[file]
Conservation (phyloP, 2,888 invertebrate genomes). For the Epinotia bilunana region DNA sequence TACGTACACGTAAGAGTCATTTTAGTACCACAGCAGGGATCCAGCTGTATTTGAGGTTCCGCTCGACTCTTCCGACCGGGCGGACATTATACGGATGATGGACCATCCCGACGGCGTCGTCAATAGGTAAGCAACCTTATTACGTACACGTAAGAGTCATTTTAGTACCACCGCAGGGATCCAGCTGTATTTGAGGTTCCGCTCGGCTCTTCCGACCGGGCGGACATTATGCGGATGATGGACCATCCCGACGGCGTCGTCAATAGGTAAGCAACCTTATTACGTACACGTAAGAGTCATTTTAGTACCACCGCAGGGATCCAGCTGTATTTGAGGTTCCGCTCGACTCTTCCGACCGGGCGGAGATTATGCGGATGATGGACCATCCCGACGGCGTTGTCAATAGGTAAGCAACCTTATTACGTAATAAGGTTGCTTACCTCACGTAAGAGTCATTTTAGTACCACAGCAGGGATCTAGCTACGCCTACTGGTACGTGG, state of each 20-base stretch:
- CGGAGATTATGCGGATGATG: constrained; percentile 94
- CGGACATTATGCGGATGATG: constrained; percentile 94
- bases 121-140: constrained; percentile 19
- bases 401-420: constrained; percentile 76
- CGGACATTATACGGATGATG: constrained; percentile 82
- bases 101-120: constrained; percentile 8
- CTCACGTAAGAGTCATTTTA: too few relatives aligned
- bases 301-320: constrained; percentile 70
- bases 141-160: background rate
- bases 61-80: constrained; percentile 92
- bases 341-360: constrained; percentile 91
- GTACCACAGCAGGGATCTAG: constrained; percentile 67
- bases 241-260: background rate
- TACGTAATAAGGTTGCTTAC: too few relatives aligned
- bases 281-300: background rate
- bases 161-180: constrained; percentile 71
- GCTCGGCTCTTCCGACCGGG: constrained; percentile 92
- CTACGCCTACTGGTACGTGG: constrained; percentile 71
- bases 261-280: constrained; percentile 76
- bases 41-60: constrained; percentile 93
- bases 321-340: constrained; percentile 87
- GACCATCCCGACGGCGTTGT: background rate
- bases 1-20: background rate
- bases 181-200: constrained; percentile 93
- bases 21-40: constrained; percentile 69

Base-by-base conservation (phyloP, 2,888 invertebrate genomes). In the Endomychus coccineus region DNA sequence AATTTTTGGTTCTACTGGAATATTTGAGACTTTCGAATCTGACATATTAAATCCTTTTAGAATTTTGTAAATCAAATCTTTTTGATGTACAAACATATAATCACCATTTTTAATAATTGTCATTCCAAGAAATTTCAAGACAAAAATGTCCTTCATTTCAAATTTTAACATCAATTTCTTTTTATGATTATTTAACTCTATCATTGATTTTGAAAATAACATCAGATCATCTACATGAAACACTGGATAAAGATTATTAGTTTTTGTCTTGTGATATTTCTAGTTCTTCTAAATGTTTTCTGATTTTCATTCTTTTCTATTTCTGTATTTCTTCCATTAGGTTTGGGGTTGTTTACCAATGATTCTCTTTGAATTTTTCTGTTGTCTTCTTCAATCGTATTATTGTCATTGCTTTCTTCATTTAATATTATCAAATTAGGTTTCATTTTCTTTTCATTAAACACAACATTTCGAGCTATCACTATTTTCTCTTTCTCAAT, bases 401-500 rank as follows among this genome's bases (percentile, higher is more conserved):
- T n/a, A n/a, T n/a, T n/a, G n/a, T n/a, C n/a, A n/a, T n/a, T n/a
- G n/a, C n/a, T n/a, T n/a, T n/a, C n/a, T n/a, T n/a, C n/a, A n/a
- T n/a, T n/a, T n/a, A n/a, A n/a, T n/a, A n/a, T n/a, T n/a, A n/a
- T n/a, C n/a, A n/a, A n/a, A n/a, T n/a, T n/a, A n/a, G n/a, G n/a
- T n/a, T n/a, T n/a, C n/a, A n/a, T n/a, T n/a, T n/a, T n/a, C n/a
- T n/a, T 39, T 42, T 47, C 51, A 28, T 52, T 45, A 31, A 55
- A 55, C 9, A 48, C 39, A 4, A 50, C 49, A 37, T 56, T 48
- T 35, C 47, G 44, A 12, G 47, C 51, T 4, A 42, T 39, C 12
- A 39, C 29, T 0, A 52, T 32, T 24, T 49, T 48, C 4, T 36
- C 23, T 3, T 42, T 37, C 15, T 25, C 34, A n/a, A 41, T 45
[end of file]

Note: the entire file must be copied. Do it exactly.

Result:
Conservation (phyloP, 2,888 invertebrate genomes). For the Epinotia bilunana region DNA sequence TACGTACACGTAAGAGTCATTTTAGTACCACAGCAGGGATCCAGCTGTATTTGAGGTTCCGCTCGACTCTTCCGACCGGGCGGACATTATACGGATGATGGACCATCCCGACGGCGTCGTCAATAGGTAAGCAACCTTATTACGTACACGTAAGAGTCATTTTAGTACCACCGCAGGGATCCAGCTGTATTTGAGGTTCCGCTCGGCTCTTCCGACCGGGCGGACATTATGCGGATGATGGACCATCCCGACGGCGTCGTCAATAGGTAAGCAACCTTATTACGTACACGTAAGAGTCATTTTAGTACCACCGCAGGGATCCAGCTGTATTTGAGGTTCCGCTCGACTCTTCCGACCGGGCGGAGATTATGCGGATGATGGACCATCCCGACGGCGTTGTCAATAGGTAAGCAACCTTATTACGTAATAAGGTTGCTTACCTCACGTAAGAGTCATTTTAGTACCACAGCAGGGATCTAGCTACGCCTACTGGTACGTGG, state of each 20-base stretch:
- CGGAGATTATGCGGATGATG: constrained; percentile 94
- CGGACATTATGCGGATGATG: constrained; percentile 94
- bases 121-140: constrained; percentile 19
- bases 401-420: constrained; percentile 76
- CGGACATTATACGGATGATG: constrained; percentile 82
- bases 101-120: constrained; percentile 8
- CTCACGTAAGAGTCATTTTA: too few relatives aligned
- bases 301-320: constrained; percentile 70
- bases 141-160: background rate
- bases 61-80: constrained; percentile 92
- bases 341-360: constrained; percentile 91
- GTACCACAGCAGGGATCTAG: constrained; percentile 67
- bases 241-260: background rate
- TACGTAATAAGGTTGCTTAC: too few relatives aligned
- bases 281-300: background rate
- bases 161-180: constrained; percentile 71
- GCTCGGCTCTTCCGACCGGG: constrained; percentile 92
- CTACGCCTACTGGTACGTGG: constrained; percentile 71
- bases 261-280: constrained; percentile 76
- bases 41-60: constrained; percentile 93
- bases 321-340: constrained; percentile 87
- GACCATCCCGACGGCGTTGT: background rate
- bases 1-20: background rate
- bases 181-200: constrained; percentile 93
- bases 21-40: constrained; percentile 69

Base-by-base conservation (phyloP, 2,888 invertebrate genomes). In the Endomychus coccineus region DNA sequence AATTTTTGGTTCTACTGGAATATTTGAGACTTTCGAATCTGACATATTAAATCCTTTTAGAATTTTGTAAATCAAATCTTTTTGATGTACAAACATATAATCACCATTTTTAATAATTGTCATTCCAAGAAATTTCAAGACAAAAATGTCCTTCATTTCAAATTTTAACATCAATTTCTTTTTATGATTATTTAACTCTATCATTGATTTTGAAAATAACATCAGATCATCTACATGAAACACTGGATAAAGATTATTAGTTTTTGTCTTGTGATATTTCTAGTTCTTCTAAATGTTTTCTGATTTTCATTCTTTTCTATTTCTGTATTTCTTCCATTAGGTTTGGGGTTGTTTACCAATGATTCTCTTTGAATTTTTCTGTTGTCTTCTTCAATCGTATTATTGTCATTGCTTTCTTCATTTAATATTATCAAATTAGGTTTCATTTTCTTTTCATTAAACACAACATTTCGAGCTATCACTATTTTCTCTTTCTCAAT, bases 401-500 rank as follows among this genome's bases (percentile, higher is more conserved):
- T n/a, A n/a, T n/a, T n/a, G n/a, T n/a, C n/a, A n/a, T n/a, T n/a
- G n/a, C n/a, T n/a, T n/a, T n/a, C n/a, T n/a, T n/a, C n/a, A n/a
- T n/a, T n/a, T n/a, A n/a, A n/a, T n/a, A n/a, T n/a, T n/a, A n/a
- T n/a, C n/a, A n/a, A n/a, A n/a, T n/a, T n/a, A n/a, G n/a, G n/a
- T n/a, T n/a, T n/a, C n/a, A n/a, T n/a, T n/a, T n/a, T n/a, C n/a
- T n/a, T 39, T 42, T 47, C 51, A 28, T 52, T 45, A 31, A 55
- A 55, C 9, A 48, C 39, A 4, A 50, C 49, A 37, T 56, T 48
- T 35, C 47, G 44, A 12, G 47, C 51, T 4, A 42, T 39, C 12
- A 39, C 29, T 0, A 52, T 32, T 24, T 49, T 48, C 4, T 36
- C 23, T 3, T 42, T 37, C 15, T 25, C 34, A n/a, A 41, T 45